Kump, Kasting and Barley believe that their conceptual model of rapid oxygenation of the atmosphere by deep magma plume volcanos is self consistent and ties together a series of occurrences on different continents.


Story Source:

The above story is based on materials provided by Penn State. Note: Materials may be edited for content and length.


Cite This Page:

Penn State. "Deep Mantle Volcanic Plumes Cause Of Atmospheric Oxygenation." ScienceDaily. ScienceDaily, 20 November 2000. <www.sciencedaily.com/releases/2000/11/001120073504.htm>.
Penn State. (2000, November 20). Deep Mantle Volcanic Plumes Cause Of Atmospheric Oxygenation. ScienceDaily. Retrieved July 28, 2014 from www.sciencedaily.com/releases/2000/11/001120073504.htm
Penn State. "Deep Mantle Volcanic Plumes Cause Of Atmospheric Oxygenation." ScienceDaily. www.sciencedaily.com/releases/2000/11/001120073504.htm (accessed July 28, 2014).

Share This




More Earth & Climate News

Monday, July 28, 2014

Featured Research

from universities, journals, and other organizations


Featured Videos

from AP, Reuters, AFP, and other news services

The Carbon Trap: US Exports Global Warming

The Carbon Trap: US Exports Global Warming

AP (July 28, 2014) AP Investigation: As the Obama administration weans the country off dirty fuels, energy companies are ramping-up overseas coal exports at a heavy price. (July 28) Video provided by AP
Powered by NewsLook.com
Raw: Sea Turtle Hatchlings Emerge from Nest

Raw: Sea Turtle Hatchlings Emerge from Nest

AP (July 27, 2014) A live-streaming webcam catches loggerhead sea turtle hatchlings emerging from a nest in the Florida Keys. (July 27) Video provided by AP
Powered by NewsLook.com
Trees Could Save More Than 850 Lives Each Year

Trees Could Save More Than 850 Lives Each Year

Newsy (July 27, 2014) A national study conducted by the USDA Forest Service found that trees collectively save more than 850 lives on an annual basis. Video provided by Newsy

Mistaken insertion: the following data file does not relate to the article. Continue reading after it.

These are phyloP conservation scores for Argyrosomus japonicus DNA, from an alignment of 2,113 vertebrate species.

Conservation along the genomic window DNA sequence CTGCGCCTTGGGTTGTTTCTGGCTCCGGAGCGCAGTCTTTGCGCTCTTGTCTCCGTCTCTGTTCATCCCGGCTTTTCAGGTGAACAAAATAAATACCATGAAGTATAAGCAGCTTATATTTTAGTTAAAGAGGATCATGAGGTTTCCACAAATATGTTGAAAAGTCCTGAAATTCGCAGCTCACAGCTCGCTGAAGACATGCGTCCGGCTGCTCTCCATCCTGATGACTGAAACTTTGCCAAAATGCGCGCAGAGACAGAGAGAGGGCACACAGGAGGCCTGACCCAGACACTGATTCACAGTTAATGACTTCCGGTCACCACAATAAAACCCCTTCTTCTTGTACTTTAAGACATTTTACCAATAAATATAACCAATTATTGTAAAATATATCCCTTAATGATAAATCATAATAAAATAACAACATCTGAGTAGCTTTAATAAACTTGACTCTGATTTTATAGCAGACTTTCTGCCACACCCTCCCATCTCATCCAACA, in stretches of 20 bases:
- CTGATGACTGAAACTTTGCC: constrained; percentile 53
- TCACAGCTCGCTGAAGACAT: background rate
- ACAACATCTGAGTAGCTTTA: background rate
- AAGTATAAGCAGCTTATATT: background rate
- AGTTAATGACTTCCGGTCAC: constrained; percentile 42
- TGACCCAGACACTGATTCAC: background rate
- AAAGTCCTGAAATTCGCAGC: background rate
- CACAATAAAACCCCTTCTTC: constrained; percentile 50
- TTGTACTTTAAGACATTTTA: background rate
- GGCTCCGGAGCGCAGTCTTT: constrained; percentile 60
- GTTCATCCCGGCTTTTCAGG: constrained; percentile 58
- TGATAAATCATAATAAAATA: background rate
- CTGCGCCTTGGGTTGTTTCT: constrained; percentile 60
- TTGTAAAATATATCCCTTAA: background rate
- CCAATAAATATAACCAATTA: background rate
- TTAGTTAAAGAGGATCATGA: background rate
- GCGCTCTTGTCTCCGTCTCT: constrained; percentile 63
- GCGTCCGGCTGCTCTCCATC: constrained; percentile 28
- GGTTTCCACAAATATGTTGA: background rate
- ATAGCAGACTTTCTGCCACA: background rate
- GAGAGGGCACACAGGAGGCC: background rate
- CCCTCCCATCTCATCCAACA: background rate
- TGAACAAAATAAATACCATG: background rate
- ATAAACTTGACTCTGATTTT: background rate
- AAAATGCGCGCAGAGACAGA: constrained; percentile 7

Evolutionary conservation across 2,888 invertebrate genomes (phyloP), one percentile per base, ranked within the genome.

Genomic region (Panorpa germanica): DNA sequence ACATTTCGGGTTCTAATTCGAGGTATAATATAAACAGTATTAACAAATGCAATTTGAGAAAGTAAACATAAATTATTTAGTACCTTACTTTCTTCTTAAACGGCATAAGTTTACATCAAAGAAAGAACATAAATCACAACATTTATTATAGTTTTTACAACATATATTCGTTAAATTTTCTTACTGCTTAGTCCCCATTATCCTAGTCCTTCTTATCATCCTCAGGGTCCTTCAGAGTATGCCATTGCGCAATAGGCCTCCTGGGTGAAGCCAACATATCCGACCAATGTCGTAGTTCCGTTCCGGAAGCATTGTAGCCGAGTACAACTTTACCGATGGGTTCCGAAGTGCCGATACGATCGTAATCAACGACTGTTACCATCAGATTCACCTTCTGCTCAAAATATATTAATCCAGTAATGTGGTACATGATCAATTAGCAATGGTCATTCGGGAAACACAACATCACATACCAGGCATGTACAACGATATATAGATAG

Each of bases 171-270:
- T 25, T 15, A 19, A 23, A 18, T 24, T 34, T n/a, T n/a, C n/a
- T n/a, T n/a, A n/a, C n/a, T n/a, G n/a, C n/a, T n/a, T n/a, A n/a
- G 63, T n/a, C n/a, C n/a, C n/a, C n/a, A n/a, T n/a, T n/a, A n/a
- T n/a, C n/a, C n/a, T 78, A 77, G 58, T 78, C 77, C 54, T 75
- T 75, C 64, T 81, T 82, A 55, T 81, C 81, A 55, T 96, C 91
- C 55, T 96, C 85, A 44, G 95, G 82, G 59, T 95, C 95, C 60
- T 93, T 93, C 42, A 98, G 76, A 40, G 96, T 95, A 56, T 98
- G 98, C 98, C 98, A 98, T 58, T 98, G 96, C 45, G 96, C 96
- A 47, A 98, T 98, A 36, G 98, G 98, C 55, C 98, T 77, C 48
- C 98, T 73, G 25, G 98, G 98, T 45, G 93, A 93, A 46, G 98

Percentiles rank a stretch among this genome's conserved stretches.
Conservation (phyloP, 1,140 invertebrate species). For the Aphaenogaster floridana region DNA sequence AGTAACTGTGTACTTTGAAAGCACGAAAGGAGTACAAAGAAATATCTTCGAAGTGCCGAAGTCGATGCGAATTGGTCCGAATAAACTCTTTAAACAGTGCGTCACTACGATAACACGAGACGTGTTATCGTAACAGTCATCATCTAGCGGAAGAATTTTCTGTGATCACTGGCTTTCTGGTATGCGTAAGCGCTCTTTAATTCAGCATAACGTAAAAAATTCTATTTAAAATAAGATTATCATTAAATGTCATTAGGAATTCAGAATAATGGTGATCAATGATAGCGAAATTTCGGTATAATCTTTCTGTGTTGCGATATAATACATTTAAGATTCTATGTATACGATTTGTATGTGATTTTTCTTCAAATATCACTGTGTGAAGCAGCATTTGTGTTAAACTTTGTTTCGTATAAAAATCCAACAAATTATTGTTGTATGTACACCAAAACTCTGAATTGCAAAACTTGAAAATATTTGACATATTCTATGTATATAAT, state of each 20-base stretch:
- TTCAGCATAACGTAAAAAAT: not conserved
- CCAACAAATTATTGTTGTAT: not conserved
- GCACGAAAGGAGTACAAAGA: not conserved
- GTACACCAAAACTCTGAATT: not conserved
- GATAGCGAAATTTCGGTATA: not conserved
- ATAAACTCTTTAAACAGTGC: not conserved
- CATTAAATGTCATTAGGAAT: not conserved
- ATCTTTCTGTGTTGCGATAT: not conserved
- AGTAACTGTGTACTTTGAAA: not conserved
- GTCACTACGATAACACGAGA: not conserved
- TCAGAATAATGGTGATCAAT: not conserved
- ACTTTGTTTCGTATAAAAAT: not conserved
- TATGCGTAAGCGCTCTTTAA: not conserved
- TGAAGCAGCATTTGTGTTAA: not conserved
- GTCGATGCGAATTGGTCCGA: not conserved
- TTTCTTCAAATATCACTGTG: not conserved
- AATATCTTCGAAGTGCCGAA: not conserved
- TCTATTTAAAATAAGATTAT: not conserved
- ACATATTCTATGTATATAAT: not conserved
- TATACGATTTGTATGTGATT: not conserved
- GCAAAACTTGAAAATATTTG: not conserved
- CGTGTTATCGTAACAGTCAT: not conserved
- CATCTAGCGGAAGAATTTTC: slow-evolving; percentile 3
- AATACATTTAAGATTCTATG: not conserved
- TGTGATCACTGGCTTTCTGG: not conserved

Powered by NewsLook.com
Phoenix Thunderstorm Creates Giant Wall of Dust

Phoenix Thunderstorm Creates Giant Wall of Dust

Reuters - US Online Video (July 26, 2014) A giant wall of dust slowly moves north over the Phoenix area after a summer monsoon thunderstorm. Mana Rabiee reports. Video provided by Reuters
Powered by NewsLook.com

Search ScienceDaily

Number of stories in archives: 140,361

Find with keyword(s):
Enter a keyword or phrase to search ScienceDaily for related topics and research stories.

Save/Print:
Share:

Breaking News:
from the past week

In Other News

... from NewsDaily.com

Science News

Health News

Environment News

Technology News



Save/Print:
Share:

Free Subscriptions


Get the latest science news with ScienceDaily's free email newsletters, updated daily and weekly. Or view hourly updated newsfeeds in your RSS reader:

Get Social & Mobile


Keep up to date with the latest news from ScienceDaily via social networks and mobile apps:

Have Feedback?


Tell us what you think of ScienceDaily -- we welcome both positive and negative comments. Have any problems using the site? Questions?
Mobile: iPhone Android Web
Follow: Facebook Twitter Google+
Subscribe: RSS Feeds Email Newsletters
Latest Headlines Health & Medicine Mind & Brain Space & Time Matter & Energy Computers & Math Plants & Animals Earth & Climate Fossils & Ruins